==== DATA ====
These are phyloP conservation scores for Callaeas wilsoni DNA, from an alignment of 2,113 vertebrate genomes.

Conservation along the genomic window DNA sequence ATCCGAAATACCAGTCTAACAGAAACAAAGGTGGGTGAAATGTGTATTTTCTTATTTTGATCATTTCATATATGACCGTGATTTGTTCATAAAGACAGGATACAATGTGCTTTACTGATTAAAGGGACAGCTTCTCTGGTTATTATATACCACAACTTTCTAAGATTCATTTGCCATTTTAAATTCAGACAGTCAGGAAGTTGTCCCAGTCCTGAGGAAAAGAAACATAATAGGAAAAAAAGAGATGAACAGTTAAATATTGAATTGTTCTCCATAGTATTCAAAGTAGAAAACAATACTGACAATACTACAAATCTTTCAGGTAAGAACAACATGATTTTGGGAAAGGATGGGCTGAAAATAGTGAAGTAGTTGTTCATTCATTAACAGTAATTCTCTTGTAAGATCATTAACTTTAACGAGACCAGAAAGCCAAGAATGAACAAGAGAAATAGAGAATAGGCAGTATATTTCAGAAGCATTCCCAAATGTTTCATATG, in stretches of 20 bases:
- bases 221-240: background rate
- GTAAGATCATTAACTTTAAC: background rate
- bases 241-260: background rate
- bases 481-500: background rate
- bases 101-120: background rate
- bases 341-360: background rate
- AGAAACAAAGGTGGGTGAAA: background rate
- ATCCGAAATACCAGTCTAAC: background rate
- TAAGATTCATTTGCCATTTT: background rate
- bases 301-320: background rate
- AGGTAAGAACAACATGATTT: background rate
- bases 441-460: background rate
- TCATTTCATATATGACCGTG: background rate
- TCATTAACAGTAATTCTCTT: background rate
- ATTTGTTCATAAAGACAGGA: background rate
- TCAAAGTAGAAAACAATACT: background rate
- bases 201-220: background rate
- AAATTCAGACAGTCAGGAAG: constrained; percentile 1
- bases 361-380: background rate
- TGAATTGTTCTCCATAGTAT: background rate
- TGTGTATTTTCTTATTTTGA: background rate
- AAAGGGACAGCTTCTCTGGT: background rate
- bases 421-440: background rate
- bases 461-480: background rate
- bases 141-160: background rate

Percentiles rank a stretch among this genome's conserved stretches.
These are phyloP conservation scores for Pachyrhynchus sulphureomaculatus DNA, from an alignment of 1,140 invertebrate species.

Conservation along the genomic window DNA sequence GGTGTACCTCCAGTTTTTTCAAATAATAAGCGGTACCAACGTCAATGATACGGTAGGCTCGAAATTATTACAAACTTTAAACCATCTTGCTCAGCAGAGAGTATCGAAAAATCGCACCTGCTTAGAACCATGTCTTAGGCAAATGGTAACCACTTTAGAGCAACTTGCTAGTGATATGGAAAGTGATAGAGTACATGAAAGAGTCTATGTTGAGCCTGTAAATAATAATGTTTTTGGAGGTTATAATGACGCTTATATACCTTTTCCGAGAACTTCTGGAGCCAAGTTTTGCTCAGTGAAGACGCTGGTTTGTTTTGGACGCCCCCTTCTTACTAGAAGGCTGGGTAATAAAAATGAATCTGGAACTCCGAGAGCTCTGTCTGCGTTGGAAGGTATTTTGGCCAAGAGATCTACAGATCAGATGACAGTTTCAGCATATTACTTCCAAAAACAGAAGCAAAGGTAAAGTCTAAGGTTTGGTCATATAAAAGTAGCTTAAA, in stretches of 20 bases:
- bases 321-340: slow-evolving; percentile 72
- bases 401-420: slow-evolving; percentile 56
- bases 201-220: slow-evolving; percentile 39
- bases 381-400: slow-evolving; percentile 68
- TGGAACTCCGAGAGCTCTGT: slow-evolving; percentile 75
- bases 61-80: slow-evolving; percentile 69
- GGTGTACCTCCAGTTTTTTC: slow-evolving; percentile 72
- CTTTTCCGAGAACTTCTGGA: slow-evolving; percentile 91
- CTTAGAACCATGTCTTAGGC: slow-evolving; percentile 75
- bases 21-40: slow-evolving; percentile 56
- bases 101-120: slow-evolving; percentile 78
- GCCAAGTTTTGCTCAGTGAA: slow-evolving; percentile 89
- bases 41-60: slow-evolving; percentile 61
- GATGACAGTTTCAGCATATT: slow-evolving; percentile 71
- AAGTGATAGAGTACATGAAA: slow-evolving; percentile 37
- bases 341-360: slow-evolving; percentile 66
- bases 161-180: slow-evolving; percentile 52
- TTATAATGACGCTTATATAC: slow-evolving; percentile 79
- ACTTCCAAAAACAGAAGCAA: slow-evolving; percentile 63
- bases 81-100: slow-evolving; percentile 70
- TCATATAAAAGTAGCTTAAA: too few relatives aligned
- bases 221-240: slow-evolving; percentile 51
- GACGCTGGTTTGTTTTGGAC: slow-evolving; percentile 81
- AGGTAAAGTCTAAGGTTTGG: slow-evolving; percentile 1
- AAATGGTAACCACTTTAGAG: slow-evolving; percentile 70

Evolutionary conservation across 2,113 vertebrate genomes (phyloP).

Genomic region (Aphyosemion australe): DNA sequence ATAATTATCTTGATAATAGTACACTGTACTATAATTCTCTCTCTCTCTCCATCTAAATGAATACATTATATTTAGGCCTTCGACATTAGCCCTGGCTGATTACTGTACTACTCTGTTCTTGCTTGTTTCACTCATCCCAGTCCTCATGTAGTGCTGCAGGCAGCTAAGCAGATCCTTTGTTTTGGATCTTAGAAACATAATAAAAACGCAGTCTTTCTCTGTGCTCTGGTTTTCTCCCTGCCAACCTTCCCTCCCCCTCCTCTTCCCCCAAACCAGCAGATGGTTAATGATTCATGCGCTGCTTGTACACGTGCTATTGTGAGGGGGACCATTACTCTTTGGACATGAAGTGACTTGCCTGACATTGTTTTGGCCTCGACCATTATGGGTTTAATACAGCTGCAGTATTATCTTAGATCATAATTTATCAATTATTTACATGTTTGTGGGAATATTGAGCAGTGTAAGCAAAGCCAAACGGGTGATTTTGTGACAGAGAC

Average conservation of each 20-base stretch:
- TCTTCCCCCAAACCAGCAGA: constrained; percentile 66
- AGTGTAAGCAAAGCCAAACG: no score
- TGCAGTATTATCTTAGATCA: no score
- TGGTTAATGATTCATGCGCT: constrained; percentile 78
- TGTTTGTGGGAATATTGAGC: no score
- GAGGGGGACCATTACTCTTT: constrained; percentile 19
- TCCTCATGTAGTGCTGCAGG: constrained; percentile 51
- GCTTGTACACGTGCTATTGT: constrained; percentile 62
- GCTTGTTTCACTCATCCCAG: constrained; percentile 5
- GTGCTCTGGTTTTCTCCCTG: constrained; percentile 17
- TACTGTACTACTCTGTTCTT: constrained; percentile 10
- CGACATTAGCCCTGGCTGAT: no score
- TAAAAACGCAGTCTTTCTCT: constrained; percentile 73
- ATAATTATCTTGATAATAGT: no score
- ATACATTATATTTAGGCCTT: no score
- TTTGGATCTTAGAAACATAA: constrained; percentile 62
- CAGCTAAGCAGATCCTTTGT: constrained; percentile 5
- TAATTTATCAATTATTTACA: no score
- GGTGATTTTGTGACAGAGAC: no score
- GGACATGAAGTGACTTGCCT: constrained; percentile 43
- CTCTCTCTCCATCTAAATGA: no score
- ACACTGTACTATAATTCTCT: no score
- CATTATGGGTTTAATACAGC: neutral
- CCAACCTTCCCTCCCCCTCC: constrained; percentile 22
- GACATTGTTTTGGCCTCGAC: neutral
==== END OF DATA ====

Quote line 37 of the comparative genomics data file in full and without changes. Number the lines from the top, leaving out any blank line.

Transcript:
- GGTGTACCTCCAGTTTTTTC: slow-evolving; percentile 72